Healthcare has been an area of emphasis. In May, Athena Health integrated Nuance’s cloud-based Dragon Medical IVA into athenaOne’s EHR and mobile applications. By leveraging Nuance’s conversational AI platform, athenaOne Dictation users take advantage of integrated, voice-driven capabilities to reduce documentation time and streamline patient care.

Finance is another space where IVAs continue to gain traction. In August ConsenSys partnered with LivePerson to provide conversational AI support for its blockchain and crypto communities, starting with users of leading crypto wallet MetaMask.

More work in this area is expected in 2022. Integrating these features with other business processes could help companies remove friction, such as filling out paperwork, from existing business processes. “Companies want to use technology to create end-to-end, seamless transactions and interactions,” explained Joshua Greenbaum, an industry analyst and consultant at Enterprise Applications Consulting (EAC).

Voice is becoming one interface in these transactions, and vendors are tying it into various workflow solutions. In December, NICE introduced AI-powered capabilities that enable organizations to maximize the benefits of robotic process automation (RPA). Included in version 7.6, NICE RPA’s new capabilities include document digitization, ROI-based recommendation of ideal processes to automate, and a complimentary resource center with ready-made low-code/no-code resources for sharing. In addition to reducing process analysis time and automating manual tasks, the innovative new capabilities also help organizations boost ROI and maximize the value of automation projects for the business.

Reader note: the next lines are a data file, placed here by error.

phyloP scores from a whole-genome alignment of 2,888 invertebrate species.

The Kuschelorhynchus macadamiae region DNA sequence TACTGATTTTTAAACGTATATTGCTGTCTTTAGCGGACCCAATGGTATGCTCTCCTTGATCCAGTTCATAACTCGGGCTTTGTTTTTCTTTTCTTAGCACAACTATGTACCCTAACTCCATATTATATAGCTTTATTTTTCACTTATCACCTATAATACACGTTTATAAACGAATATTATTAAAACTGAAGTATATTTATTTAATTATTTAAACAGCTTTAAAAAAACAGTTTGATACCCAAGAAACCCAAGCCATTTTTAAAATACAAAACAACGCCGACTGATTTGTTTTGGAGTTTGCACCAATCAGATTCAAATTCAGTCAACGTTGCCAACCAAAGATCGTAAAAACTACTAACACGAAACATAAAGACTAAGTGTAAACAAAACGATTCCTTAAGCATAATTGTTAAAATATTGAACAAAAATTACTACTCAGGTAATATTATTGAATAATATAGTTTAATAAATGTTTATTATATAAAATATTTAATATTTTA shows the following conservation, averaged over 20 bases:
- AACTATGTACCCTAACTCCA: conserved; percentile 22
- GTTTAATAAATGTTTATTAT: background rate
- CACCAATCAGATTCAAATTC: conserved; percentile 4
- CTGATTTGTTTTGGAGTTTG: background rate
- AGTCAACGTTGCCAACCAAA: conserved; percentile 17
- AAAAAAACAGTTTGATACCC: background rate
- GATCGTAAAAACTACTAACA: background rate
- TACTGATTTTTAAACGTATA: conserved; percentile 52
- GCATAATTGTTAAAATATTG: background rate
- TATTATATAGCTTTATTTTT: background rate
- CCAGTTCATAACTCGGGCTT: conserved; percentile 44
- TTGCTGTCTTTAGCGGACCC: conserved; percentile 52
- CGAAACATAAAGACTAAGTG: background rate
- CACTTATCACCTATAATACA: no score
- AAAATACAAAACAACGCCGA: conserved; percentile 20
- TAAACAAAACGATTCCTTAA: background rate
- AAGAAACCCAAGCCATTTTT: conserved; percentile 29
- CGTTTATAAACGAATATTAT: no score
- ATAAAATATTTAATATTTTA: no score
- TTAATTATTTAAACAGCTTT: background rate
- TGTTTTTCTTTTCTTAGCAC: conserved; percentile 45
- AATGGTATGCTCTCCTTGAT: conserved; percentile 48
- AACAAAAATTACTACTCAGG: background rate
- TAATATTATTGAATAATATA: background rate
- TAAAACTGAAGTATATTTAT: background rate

A Look Ahead

While the market has made progress, much more work needs to be done. Developers can now create specific add-on applications accessible through the generic assistants, using tools like the Alexa Skills Kit or Google DialogFlow.

Many features have been developed, but these systems often have problems running on more than one platform. Alexa Skills work only on Amazon devices and DialogFlow applications are relegated to Google. This limitation means that if an organization wants to use voice assistants for customer support, it has to develop and, perhaps even more importantly, maintain several versions of the software, increasing housekeeping requirements, slowing new deployments, and boosting costs.

Help might be on the way. The Stanford Open Virtual Assistant Lab Project developed Genie, an open-source IVA. The goal is to mimic World Wide Web browsers and empower users so they work with voice systems in any way they desire. The group is outlining standards so IVA solutions scale up cost-effectively. Its Pretrained Agent Generator produces transactional dialogue agents from just database schemas, API signatures, and a few samples of natural language utterances that others can use in their voice applications.

The IVA market has gradually been taking shape. In 2021, the technology gained significant traction, and use became common in areas like contact centers. Now in 2022, the move to more vertical applications and the emergence of standard interfaces has the potential to continue the momentum. 

Paul Korzeniowski is a freelance writer who specializes in technology issues. He has been covering speech technology issues for more than two decades, is based in Sudbury, Mass., and can be reached at paulkorzen@aol.com or on Twitter @PaulKorzeniowski.

SpeechTek Covers
for qualified subscribers
Subscribe Now Current Issue Past Issues